After a Charge is filed, the EEOC may contact the employee and the employer to ask if they are interested in mediation. Since the EEOC does not require mediation, there is no need to worry if you are not contacted. Mediation is a voluntary, informal process available to resolve the issues presented in the Charge. If both parties agree to mediation, a confidential agreement may be reached with the assistance of a mediator. When one or both parties turns down mediation, the Charge is forwarded to an investigator. The investigation process also begins if no agreement is reached during the mediation. In our experience, many cases are resolved outside the EEOC process with the assistance of legal counsel.
The Position Statement and Rebuttal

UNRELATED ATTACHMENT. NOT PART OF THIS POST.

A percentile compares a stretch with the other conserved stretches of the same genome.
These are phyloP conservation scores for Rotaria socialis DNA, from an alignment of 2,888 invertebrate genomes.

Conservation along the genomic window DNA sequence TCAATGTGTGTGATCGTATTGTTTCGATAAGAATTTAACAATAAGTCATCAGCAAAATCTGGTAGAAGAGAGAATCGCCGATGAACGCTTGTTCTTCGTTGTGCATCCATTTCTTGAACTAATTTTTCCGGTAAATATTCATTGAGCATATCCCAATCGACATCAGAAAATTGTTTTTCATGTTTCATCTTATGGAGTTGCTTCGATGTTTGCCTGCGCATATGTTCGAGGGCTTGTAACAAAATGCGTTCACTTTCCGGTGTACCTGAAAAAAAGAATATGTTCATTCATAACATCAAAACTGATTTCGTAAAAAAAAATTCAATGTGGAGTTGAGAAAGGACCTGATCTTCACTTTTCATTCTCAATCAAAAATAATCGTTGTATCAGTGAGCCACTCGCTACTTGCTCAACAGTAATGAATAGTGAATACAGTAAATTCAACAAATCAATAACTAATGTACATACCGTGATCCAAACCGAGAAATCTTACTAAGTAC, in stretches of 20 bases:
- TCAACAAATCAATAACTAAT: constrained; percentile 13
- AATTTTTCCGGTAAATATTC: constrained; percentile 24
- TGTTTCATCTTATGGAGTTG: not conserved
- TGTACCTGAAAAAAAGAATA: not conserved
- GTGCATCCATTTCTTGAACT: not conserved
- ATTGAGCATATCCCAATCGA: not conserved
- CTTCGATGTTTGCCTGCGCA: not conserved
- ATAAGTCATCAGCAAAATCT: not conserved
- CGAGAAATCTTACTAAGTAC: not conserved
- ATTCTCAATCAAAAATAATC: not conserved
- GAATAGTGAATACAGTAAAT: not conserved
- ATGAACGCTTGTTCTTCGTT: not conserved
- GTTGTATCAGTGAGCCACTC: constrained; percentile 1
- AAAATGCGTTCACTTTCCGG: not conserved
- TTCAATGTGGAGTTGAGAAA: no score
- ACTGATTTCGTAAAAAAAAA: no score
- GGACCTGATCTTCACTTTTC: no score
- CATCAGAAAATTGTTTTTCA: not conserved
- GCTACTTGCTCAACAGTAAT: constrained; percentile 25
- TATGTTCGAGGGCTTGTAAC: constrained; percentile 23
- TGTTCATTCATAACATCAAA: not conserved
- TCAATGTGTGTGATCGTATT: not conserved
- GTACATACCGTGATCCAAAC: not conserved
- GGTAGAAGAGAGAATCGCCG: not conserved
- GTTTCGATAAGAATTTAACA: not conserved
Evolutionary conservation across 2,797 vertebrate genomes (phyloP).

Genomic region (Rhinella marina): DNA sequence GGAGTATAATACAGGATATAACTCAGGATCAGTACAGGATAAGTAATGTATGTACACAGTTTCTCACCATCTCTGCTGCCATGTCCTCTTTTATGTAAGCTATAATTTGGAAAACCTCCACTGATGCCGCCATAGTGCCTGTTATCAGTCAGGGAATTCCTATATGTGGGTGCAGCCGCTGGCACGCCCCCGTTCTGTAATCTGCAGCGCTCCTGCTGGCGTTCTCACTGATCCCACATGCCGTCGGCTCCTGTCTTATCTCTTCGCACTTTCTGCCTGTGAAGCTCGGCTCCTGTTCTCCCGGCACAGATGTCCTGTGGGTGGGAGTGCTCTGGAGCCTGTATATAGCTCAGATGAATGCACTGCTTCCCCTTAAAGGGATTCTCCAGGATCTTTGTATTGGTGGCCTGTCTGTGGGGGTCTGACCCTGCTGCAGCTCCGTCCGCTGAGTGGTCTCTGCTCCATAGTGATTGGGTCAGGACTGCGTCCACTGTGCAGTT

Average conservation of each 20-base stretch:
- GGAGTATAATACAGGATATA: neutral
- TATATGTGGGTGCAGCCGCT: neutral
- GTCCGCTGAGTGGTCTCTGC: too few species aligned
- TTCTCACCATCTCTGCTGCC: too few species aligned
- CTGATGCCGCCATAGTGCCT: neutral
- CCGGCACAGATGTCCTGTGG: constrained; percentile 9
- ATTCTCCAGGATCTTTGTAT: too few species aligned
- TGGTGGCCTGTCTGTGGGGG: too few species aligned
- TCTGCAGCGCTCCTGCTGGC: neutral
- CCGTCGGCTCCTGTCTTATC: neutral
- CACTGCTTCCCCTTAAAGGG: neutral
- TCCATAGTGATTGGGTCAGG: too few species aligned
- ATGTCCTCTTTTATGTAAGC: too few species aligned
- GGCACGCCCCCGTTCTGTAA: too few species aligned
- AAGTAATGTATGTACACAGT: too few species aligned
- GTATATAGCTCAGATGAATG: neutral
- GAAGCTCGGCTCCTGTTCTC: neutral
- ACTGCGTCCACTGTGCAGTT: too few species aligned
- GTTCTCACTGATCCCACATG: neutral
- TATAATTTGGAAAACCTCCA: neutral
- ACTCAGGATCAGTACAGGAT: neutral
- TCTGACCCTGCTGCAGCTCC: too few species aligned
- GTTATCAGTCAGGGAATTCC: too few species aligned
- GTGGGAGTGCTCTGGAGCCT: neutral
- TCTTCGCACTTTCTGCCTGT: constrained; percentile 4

Once the Charge is received, the EEOC provides the employer with a copy of the Charge and assigns an EEOC Investigator to the matter. At this point, the employer has the opportunity to respond to the Charge in a written Position Statement. It can take months after the original filing for the employer to submit a Position Statement. In this statement the employer typically provides their own version of the facts. You can respond to the Position Statement in a written response called the Rebuttal. The Rebuttal is an opportunity for you to expand on your personal experience of discrimination or retaliation with additional facts and provide a legal analysis of all the claims. Having legal counsel at this time is in your best interest because the Charging Party is able to submit a Rebuttal with relevant case law and to organize all the legally significant facts.